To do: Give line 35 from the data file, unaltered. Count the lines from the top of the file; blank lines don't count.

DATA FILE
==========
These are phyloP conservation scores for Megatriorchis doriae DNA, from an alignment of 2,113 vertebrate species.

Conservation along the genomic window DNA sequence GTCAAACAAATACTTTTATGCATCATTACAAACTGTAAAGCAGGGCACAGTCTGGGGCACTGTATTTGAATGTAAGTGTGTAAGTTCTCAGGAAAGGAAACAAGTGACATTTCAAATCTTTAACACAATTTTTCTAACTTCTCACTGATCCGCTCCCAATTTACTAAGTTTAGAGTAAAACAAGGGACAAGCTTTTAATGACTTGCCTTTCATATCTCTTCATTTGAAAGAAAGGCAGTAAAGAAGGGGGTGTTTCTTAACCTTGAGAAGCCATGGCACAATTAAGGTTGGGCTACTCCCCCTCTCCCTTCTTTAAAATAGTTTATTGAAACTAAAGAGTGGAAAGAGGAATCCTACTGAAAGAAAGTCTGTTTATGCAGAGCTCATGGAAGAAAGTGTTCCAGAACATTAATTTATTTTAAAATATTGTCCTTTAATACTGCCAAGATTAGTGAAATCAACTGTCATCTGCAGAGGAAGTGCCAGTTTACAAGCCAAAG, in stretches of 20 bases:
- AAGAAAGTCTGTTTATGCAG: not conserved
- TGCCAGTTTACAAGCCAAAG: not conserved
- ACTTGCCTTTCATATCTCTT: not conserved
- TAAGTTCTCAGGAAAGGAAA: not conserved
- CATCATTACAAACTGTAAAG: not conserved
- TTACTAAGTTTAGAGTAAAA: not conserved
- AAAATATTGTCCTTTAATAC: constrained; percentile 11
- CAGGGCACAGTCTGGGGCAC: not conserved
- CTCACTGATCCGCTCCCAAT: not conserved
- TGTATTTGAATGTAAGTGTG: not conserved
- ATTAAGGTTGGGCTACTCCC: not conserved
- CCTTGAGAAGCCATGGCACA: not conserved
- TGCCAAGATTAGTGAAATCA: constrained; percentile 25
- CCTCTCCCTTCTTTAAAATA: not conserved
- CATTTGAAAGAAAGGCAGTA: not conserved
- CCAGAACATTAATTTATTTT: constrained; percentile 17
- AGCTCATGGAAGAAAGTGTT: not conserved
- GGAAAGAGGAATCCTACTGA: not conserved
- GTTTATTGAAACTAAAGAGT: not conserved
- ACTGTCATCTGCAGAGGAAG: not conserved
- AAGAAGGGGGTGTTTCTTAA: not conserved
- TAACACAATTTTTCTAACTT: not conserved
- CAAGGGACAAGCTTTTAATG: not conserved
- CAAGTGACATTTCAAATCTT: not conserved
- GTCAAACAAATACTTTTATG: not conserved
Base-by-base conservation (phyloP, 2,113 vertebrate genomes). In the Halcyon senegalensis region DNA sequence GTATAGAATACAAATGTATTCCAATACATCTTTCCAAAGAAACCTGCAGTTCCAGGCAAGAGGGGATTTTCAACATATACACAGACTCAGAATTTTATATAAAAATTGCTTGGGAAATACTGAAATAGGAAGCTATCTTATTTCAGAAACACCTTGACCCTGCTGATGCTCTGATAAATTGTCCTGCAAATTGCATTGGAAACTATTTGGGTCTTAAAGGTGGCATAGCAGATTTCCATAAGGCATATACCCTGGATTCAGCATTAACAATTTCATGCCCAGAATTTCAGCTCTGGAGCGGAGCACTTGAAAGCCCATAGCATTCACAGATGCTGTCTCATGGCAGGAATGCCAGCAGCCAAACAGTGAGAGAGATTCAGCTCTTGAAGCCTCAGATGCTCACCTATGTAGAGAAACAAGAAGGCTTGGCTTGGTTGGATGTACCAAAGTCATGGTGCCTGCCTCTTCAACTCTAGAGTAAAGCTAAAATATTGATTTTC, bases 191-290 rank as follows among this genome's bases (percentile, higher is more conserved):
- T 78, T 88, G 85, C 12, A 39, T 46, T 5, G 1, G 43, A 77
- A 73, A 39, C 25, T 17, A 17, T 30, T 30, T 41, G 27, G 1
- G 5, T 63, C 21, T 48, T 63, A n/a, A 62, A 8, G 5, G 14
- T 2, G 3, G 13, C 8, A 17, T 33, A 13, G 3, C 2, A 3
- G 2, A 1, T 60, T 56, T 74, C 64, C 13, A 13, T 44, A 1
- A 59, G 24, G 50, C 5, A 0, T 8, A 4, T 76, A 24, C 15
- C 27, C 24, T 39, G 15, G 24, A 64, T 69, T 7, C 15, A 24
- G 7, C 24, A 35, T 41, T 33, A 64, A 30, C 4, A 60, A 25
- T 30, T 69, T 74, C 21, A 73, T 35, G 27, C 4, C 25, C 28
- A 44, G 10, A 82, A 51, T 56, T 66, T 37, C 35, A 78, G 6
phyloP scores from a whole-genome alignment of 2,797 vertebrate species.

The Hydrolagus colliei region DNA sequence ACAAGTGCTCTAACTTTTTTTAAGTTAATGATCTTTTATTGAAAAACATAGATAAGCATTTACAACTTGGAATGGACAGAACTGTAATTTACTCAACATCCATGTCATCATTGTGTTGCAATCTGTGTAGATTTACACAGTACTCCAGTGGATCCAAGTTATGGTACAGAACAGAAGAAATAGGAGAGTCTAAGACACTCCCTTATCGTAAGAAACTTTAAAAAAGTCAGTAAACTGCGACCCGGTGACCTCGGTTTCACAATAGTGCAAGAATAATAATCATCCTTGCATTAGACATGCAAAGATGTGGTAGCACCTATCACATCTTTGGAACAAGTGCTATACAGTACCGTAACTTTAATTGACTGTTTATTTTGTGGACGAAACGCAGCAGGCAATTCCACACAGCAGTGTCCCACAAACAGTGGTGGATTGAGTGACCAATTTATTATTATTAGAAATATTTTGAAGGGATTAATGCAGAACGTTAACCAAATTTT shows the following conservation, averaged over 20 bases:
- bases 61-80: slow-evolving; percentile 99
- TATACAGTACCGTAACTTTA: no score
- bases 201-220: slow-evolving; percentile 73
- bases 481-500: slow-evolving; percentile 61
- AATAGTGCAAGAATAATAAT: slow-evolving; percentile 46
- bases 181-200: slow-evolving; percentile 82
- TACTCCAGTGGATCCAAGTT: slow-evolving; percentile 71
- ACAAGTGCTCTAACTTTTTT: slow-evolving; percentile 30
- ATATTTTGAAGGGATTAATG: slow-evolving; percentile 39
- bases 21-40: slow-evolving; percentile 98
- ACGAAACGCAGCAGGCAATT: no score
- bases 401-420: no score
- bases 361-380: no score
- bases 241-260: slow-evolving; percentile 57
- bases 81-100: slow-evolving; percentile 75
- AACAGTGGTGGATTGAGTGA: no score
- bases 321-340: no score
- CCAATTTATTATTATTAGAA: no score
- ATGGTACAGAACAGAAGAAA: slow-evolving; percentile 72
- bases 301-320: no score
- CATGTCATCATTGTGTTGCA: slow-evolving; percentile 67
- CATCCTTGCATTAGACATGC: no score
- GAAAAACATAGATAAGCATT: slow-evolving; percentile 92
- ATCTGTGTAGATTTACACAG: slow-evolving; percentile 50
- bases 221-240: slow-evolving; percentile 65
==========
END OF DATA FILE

- C 27, C 24, T 39, G 15, G 24, A 64, T 69, T 7, C 15, A 24